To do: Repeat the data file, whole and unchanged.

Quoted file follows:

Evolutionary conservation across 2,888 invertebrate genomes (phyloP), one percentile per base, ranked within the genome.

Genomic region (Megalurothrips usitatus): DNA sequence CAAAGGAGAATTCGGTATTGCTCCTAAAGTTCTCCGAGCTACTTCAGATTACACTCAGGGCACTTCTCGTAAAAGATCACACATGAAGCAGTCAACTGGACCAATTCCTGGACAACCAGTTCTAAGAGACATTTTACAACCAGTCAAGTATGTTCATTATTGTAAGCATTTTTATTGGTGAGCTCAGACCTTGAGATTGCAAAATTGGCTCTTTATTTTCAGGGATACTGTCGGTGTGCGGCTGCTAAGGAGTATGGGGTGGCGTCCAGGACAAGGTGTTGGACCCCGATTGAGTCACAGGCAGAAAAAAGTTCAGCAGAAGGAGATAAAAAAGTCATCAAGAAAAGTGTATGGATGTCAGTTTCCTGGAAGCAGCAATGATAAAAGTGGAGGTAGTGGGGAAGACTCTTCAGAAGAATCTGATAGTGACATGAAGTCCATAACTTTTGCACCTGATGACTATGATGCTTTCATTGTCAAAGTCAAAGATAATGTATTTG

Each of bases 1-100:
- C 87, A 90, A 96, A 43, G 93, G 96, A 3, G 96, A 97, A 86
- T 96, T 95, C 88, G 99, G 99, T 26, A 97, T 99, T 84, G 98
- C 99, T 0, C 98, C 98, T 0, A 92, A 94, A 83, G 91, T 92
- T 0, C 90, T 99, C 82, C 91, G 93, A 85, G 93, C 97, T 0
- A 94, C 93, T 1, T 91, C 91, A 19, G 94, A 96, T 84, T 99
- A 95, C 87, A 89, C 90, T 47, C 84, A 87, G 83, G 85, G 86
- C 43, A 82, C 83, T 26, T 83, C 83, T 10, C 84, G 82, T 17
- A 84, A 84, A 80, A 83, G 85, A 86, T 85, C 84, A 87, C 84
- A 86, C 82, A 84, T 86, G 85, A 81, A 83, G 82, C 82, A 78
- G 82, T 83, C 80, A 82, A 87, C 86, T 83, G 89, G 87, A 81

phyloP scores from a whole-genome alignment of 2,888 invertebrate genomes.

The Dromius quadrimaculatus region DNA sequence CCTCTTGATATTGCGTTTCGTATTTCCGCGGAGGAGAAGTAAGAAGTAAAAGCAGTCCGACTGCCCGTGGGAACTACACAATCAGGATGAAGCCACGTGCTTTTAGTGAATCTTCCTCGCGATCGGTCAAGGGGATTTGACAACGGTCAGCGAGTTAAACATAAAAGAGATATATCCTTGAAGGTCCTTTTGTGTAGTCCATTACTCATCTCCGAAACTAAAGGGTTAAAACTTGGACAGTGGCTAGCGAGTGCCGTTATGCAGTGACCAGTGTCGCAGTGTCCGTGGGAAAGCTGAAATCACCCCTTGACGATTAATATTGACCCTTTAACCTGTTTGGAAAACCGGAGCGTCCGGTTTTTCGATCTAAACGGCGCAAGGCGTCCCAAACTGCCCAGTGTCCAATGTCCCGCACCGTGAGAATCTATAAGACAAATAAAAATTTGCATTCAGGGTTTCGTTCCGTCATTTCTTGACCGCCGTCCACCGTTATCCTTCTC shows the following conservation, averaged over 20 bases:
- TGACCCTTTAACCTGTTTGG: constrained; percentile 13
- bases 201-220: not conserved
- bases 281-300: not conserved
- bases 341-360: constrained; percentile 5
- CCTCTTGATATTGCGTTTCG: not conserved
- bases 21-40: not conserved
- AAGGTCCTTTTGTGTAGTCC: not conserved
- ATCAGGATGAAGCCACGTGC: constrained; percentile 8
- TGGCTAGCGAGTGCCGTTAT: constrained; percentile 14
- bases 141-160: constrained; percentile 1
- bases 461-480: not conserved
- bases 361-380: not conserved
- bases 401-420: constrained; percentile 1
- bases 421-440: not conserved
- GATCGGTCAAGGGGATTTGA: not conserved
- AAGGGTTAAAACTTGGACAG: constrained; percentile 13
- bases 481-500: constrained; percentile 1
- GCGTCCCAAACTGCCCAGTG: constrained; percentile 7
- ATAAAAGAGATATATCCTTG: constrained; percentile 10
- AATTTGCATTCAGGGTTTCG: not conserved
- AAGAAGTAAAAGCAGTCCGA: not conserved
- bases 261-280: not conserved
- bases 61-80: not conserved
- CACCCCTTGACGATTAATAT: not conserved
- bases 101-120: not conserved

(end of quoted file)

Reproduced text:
Evolutionary conservation across 2,888 invertebrate genomes (phyloP), one percentile per base, ranked within the genome.

Genomic region (Megalurothrips usitatus): DNA sequence CAAAGGAGAATTCGGTATTGCTCCTAAAGTTCTCCGAGCTACTTCAGATTACACTCAGGGCACTTCTCGTAAAAGATCACACATGAAGCAGTCAACTGGACCAATTCCTGGACAACCAGTTCTAAGAGACATTTTACAACCAGTCAAGTATGTTCATTATTGTAAGCATTTTTATTGGTGAGCTCAGACCTTGAGATTGCAAAATTGGCTCTTTATTTTCAGGGATACTGTCGGTGTGCGGCTGCTAAGGAGTATGGGGTGGCGTCCAGGACAAGGTGTTGGACCCCGATTGAGTCACAGGCAGAAAAAAGTTCAGCAGAAGGAGATAAAAAAGTCATCAAGAAAAGTGTATGGATGTCAGTTTCCTGGAAGCAGCAATGATAAAAGTGGAGGTAGTGGGGAAGACTCTTCAGAAGAATCTGATAGTGACATGAAGTCCATAACTTTTGCACCTGATGACTATGATGCTTTCATTGTCAAAGTCAAAGATAATGTATTTG

Each of bases 1-100:
- C 87, A 90, A 96, A 43, G 93, G 96, A 3, G 96, A 97, A 86
- T 96, T 95, C 88, G 99, G 99, T 26, A 97, T 99, T 84, G 98
- C 99, T 0, C 98, C 98, T 0, A 92, A 94, A 83, G 91, T 92
- T 0, C 90, T 99, C 82, C 91, G 93, A 85, G 93, C 97, T 0
- A 94, C 93, T 1, T 91, C 91, A 19, G 94, A 96, T 84, T 99
- A 95, C 87, A 89, C 90, T 47, C 84, A 87, G 83, G 85, G 86
- C 43, A 82, C 83, T 26, T 83, C 83, T 10, C 84, G 82, T 17
- A 84, A 84, A 80, A 83, G 85, A 86, T 85, C 84, A 87, C 84
- A 86, C 82, A 84, T 86, G 85, A 81, A 83, G 82, C 82, A 78
- G 82, T 83, C 80, A 82, A 87, C 86, T 83, G 89, G 87, A 81

phyloP scores from a whole-genome alignment of 2,888 invertebrate genomes.

The Dromius quadrimaculatus region DNA sequence CCTCTTGATATTGCGTTTCGTATTTCCGCGGAGGAGAAGTAAGAAGTAAAAGCAGTCCGACTGCCCGTGGGAACTACACAATCAGGATGAAGCCACGTGCTTTTAGTGAATCTTCCTCGCGATCGGTCAAGGGGATTTGACAACGGTCAGCGAGTTAAACATAAAAGAGATATATCCTTGAAGGTCCTTTTGTGTAGTCCATTACTCATCTCCGAAACTAAAGGGTTAAAACTTGGACAGTGGCTAGCGAGTGCCGTTATGCAGTGACCAGTGTCGCAGTGTCCGTGGGAAAGCTGAAATCACCCCTTGACGATTAATATTGACCCTTTAACCTGTTTGGAAAACCGGAGCGTCCGGTTTTTCGATCTAAACGGCGCAAGGCGTCCCAAACTGCCCAGTGTCCAATGTCCCGCACCGTGAGAATCTATAAGACAAATAAAAATTTGCATTCAGGGTTTCGTTCCGTCATTTCTTGACCGCCGTCCACCGTTATCCTTCTC shows the following conservation, averaged over 20 bases:
- TGACCCTTTAACCTGTTTGG: constrained; percentile 13
- bases 201-220: not conserved
- bases 281-300: not conserved
- bases 341-360: constrained; percentile 5
- CCTCTTGATATTGCGTTTCG: not conserved
- bases 21-40: not conserved
- AAGGTCCTTTTGTGTAGTCC: not conserved
- ATCAGGATGAAGCCACGTGC: constrained; percentile 8
- TGGCTAGCGAGTGCCGTTAT: constrained; percentile 14
- bases 141-160: constrained; percentile 1
- bases 461-480: not conserved
- bases 361-380: not conserved
- bases 401-420: constrained; percentile 1
- bases 421-440: not conserved
- GATCGGTCAAGGGGATTTGA: not conserved
- AAGGGTTAAAACTTGGACAG: constrained; percentile 13
- bases 481-500: constrained; percentile 1
- GCGTCCCAAACTGCCCAGTG: constrained; percentile 7
- ATAAAAGAGATATATCCTTG: constrained; percentile 10
- AATTTGCATTCAGGGTTTCG: not conserved
- AAGAAGTAAAAGCAGTCCGA: not conserved
- bases 261-280: not conserved
- bases 61-80: not conserved
- CACCCCTTGACGATTAATAT: not conserved
- bases 101-120: not conserved